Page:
Robert Boyle - The Sceptical Chymist
Robert Boyle was born in Ireland as the seventh son of the Earl of Cork.  He was educated at Eton after extensive travel he became acquainted with Samuel Hartlib and his circle of friends in 1650.   This group referred to themselves as the 'invisible college'.  The Hartlibians were interested in exploiting chemistry both for its material usefulness in medicine and trade and for the better understanding of God and Nature.    The group included the American alchemist George Starkey and Robert Boyle began to read extensively into the alchemical literature. Between 1655 and 1659 and from 1664 to 1668 Boyle lived in Oxford, where he became associated with the group of talented natural philosophers who were to form the Royal Society in 1661.

Boyle was a extremely devout man who, like Newton, wrote as much on theology as on natural philosophy.  He paid for translations of the Bible into Malay, Turkish, Welsh and Irish, and left money for an endowment for annual sermons that where to reconcile and demonstrate how science supported religion.


(1627-1691)

A two jet Hero's Engine
The generation before had seen a revival in the fortunes of the atomic theory of matter.  In 1575 Hero's Pneumatica (62 AD)  was found, published and disseminated an alternative non-Epicurean atomic theory in which the properties of bulk matter were explained by the presence of small vacua that were interspersed between the particles of the body. 
This theory, which allowed heat to be explained in terms of the agitation of particles, as exploited by, among others, Galileo, Bacon and Helmont in their search for an alternative to Aristotleanism. In 1660 a French philosopher, Pierre Gassendi  advocated the Epicurean philosophy of atoms to replace Aristotlean physics. His work also advocated a vacuum between atoms which provided an alternative to Descartes' plenistic particle theory. 
    Pierre Gassendi
René Descartes
Descartes' three grades of matter, i.e. large terrestrial matter, more subtle or celestial matter that filled the interstices of the former, and still subtler particles that filled the final spaces, bore more a passing resemblance to the elements of earth, air and fire, let alone Paracelsus' principles of salt, mercury and sulphur.  To these men above Boyle was much indebted.  He also owed gratitude to Walter Charlton, whose Epicuro - Gassendo - Charletoniana (1654) had not only presented a coherent mechanical philosophy in terms of atoms or corpuscles, but had placed it in an acceptable Christian context.

In 1661 Boyle published 'The Sceptical Chymist', a critique of Aristotlean, Paracelsian and Helmontian chemistry and the substantiation of physical and chemical properties.  The book was designed as a argumentative discussion amongst four scholars.  One was a skeptic, one an Aristotlean, one a Paracelsian and the last a neutral.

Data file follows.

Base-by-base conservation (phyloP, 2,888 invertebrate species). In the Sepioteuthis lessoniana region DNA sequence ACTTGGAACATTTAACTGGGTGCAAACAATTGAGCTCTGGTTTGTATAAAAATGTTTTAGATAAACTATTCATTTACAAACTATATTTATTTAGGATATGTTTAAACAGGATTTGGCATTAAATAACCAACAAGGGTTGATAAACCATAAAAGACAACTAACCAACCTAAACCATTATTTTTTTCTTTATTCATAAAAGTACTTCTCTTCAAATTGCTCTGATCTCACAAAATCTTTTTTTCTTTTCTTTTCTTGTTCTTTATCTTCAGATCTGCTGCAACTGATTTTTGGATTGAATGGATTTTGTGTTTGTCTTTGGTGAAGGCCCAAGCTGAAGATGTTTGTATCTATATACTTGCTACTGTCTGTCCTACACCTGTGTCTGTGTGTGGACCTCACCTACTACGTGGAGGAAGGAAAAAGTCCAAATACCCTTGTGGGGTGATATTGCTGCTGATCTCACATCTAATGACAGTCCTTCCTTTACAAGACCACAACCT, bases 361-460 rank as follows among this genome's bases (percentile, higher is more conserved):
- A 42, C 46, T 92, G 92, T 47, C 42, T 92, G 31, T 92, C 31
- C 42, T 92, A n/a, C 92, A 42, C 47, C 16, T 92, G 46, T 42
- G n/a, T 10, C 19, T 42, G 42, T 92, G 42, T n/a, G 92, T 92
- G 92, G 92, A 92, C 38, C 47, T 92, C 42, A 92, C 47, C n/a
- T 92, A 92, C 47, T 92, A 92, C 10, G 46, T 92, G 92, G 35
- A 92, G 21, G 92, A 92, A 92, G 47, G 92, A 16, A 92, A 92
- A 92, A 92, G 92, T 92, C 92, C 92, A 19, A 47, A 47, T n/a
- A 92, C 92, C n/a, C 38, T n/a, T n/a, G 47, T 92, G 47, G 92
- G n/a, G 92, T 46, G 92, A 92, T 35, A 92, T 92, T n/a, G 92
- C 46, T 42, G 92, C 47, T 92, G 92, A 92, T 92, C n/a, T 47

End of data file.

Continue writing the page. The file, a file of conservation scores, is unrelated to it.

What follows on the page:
Instead of going through the entire treatise let's summarize the main points.

1)    Of the four-element theory, the most common experiment was the burning of a green-stick.  this was supposedly proof of Air, Water, Fire and Earth.   Boyle raised the following objection:  Although all matter consists of the four types, is it possible to extract more or fewer?  "Out of some bodies, four elements cannot be extracted, such as gold, out of which not so many as any one of them has been done up to now.  The like may be said of Silver, salt and diverse other fixed compounds.  Extracting any of these substances has proven to a task even Vulcan cannot do...." (I paraphrased greatly here.)

2)   Of the four elements, Air, Earth, Fire and Water he objected to the fact that these were considered to be elements at all.  "As for the green stick, the fire does not separate it into element s, but into more mixtures, disguised in other shapes. The flame seems to be tainted with sulphur and the water boiling from the end contains salt and the same minerals as in concrete.  The smoke is so far from being air, that it should be considered a mixture which can itself be distilled yielding an oil and an earth behind.  The earth abounds in a salt that when mixed with water makes an irritant that causes the eyes to water unlike the smoke from pure water.  From the water salt mixture a pure white, volatile and penetrating salt can be extracted"  (Again I paraphrased drastically here...)

The criticism clearly shows Boyle's careful analysis of the destructive distillation of wood.

3)    Finally, Boyle turned his criticism on Fire analysis itself. Why was it he asked that if the conditions of fire analysis were slightly altered ot a different method of analysis was used, the products of analysis were different?  Thus if a Guajacum log was burned on an open grate, ashes and soot resulted; but if distilled in a retort, you got oil, spirit, vinegar and charcoal?  And whereas 'aqua fortis'  (concentrated nitric acid) separated silver and gold by dissolving the silver, fire on the contrary, fuse the two metals together.  Moreover the degree of fire (the temperature) could make the results of the analysis different.

Boyle stated that the use of logic and philosophy were highly suspicious when investigating matter.  True experiments should be based measurable values and observation, and not conjecture and a desire to make the results fit the theory.  The theory should be changed to fit the experimental results.